5.3 The applicant, a private limited company, submitted that they propose to operate a mobile based taxi aggregation service on a pan-India basis; they are responsible for linking the driver to the passenger; they neither own any vehicle nor employ the driver; the drivers are registered with them; they utilise the services of ‘Associate Partner’, one or more in a district, who is responsible for the well being of the passengers and of the drivers viz., accidents etc. In the revenue breakup provided by the applicant, it is seen that they are charging GST from passengers on the basic fare paid to the driver, collecting pick up cost from the passenger, service charge, associate partner’s charge and payment gateway charge. Besides, the applicant also collects toll charges, luggage charges, waiting charges, cancellation, insurance etc which may be shared with drivers. Further there is ‘Goodwill Bonus’ which is purely a voluntary amount paid by passengers to drivers at the time of rating the services which is credited to the driver’s account by the applicant. The applicant collects service charge on this amount. Lastly, there is a Participation Fee which is a payment made by drivers to the applicant when they bid for passengers offering different fares. In view of this, the applicant sought advance rulings in respect of the questions mentioned at para 2 supra.

5.4 Now we proceed to examine and consider each question one at a time. The first question is whether the various supplies (of the applicant, the vehicle owner, the driver and the associate partner together) qualify as Composite supply? In this regard we invite reference to Section 2(30) of the CGST Act, 2017, which defines “Composite Supply” as under:

composite supply means a supply made by a taxable person to a recipient consisting of two or more taxable supplies of goods or services or both, or any combination thereof, which are naturally bundled and supplied in conjunction with each other in the ordinary course of business, one of which is a principal supply;

Illustration- Where goods are packed and transported with insurance, the supply of goods, packing materials, transport and insurance is a composite supply and supply of goods is a principal supply;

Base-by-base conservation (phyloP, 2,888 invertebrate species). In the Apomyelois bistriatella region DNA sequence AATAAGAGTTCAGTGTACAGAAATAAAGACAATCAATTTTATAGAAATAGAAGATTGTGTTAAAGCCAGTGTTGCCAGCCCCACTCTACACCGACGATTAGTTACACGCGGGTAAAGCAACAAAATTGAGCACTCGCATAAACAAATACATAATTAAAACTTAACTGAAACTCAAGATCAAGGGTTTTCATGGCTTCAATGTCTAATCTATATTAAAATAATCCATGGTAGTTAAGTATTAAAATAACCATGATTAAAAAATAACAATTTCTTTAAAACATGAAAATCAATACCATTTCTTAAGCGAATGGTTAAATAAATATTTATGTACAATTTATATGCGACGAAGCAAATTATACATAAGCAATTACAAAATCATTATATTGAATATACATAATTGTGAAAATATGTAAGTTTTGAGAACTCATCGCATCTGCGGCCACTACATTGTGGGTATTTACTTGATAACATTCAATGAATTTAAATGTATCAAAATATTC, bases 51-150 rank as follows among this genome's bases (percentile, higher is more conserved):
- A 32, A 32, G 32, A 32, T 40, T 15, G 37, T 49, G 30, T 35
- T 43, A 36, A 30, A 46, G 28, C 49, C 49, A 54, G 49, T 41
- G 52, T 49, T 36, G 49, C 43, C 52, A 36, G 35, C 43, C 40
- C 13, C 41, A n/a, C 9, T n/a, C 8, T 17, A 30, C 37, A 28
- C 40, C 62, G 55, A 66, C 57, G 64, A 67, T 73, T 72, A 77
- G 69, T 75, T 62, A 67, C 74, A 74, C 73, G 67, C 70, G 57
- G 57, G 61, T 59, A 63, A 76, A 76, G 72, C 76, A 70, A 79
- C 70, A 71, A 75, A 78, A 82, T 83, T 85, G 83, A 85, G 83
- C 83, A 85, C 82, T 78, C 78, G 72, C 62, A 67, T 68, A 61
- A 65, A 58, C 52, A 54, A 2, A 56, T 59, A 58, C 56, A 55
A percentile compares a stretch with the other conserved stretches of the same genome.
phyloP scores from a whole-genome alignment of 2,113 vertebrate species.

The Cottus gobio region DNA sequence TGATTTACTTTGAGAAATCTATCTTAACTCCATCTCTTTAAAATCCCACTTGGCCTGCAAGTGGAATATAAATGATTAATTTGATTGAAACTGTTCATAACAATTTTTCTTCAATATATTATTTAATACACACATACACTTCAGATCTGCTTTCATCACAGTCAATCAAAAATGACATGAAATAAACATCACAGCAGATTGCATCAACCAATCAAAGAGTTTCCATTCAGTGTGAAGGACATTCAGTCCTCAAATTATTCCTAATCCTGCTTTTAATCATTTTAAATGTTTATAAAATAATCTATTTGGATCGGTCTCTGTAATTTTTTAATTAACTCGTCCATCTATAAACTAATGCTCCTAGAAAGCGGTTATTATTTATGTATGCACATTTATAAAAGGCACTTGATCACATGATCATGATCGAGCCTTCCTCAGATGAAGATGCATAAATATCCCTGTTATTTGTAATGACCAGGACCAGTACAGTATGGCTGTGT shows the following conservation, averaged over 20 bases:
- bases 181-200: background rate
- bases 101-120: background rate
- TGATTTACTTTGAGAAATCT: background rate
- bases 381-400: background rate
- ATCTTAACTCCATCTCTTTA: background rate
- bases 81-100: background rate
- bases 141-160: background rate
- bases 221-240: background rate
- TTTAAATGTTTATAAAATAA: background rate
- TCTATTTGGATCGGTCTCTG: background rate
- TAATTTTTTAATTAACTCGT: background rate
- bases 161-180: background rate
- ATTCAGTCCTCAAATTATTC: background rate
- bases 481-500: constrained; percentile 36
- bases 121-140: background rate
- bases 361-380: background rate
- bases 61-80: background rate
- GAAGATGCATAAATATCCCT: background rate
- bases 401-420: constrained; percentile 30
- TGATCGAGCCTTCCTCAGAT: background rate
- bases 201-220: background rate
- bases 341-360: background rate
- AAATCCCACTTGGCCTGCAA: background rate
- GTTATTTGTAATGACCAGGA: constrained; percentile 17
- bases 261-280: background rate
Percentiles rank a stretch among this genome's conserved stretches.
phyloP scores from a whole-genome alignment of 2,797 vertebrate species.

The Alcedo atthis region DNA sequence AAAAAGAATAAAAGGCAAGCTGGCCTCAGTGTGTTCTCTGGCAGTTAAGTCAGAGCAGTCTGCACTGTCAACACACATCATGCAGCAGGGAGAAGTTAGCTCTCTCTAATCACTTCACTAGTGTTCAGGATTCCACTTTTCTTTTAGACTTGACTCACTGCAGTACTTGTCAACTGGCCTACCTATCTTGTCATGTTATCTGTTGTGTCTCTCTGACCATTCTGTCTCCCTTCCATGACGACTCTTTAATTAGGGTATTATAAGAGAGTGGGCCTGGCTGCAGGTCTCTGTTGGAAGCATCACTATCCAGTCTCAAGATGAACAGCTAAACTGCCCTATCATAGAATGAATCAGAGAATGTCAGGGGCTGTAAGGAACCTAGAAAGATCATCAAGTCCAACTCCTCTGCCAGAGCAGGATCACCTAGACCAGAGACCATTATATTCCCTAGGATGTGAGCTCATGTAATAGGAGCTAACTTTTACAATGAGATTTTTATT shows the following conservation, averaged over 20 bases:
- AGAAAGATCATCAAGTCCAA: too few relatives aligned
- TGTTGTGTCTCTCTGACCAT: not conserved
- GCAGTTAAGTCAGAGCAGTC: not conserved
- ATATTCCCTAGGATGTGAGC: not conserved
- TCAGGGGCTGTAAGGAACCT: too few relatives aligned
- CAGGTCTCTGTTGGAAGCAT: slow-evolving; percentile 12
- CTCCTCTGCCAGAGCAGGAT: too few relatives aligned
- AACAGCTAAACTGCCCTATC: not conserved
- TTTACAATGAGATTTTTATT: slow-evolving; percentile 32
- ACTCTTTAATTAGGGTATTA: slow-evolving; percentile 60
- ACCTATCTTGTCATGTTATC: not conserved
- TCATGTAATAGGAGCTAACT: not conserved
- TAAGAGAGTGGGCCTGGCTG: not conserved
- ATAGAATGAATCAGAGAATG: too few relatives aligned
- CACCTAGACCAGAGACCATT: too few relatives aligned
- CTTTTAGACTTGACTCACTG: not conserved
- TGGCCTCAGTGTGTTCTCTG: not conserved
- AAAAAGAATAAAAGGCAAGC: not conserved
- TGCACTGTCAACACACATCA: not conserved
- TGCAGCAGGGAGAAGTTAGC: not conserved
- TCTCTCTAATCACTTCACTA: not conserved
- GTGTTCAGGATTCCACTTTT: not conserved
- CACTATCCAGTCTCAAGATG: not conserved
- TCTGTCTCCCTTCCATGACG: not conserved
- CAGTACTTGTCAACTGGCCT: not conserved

Further recipient of supply of goods or services or both, in terms of Section J2(93) of CGST Act, 2017 means,-

a. where a consideration is payable for the supply of goods or services or both, the person who is liable to pay that consideration;

b. where no consideration is payable for the supply of goods, the person to whom the goods are delivered or made available, or to whom possession or use of the goods is given or made available; and

c. where no consideration is payable for the supply of a service, the person to whom the service is rendered, and any reference to a person to whom a supply is made shall be construed as a reference to the recipient of the supply and shall include an agent acting as such on behalf of the recipient in relation to the goods or services or both supplied.

Also supplier in relation to any goods or services or both, in terms of Section 2(105) of CGST Act 2017 shall mean the person supplying the said goods or services or both and shall include an agent acting as such on behalf of such supplier in relation to the goods or services or both supplied;

It is observed from para 5.3 supra and the relevant definitions quoted above that there are various suppliers for different services and the applicant apart from being a supplier is also an intermediary as a taxi aggregator. Since, the instant application is filed by the applicant, we will only discuss the question of composite supply in relation to activities performed by the applicant. We observe that the applicant is offering a platform to the passengers as well as to the drivers and is collecting service charges.

The conditions for a supply to be considered as a Composite Supply are (i) the supplier (taxable person) should supply two or more taxable supplies to a recipient, (ii) the said supplies should be naturally bundled and (iii) the supplies should be supplied in conjunction with each other, in the ordinary course of business, one of which is a principal supply. In the instant case, we observe that the applicant is providing two taxable services, i.e. providing an online platform and insurance coverage to the passenger. It is an admitted fact that the insurance coverage to the passenger is optional and also online platform service is neither related to nor ancillary to insurance service. Thus these two supplies are not naturally bundled. Further the said supplies are not in conjunction with each other, in the ordinary course of business. Therefore, we conclude that the activities performed by the applicant do not amount to a composite supply.

5.5 The second question is whether the pick-up charges paid to the owner / driver fall under GST rate of 5%?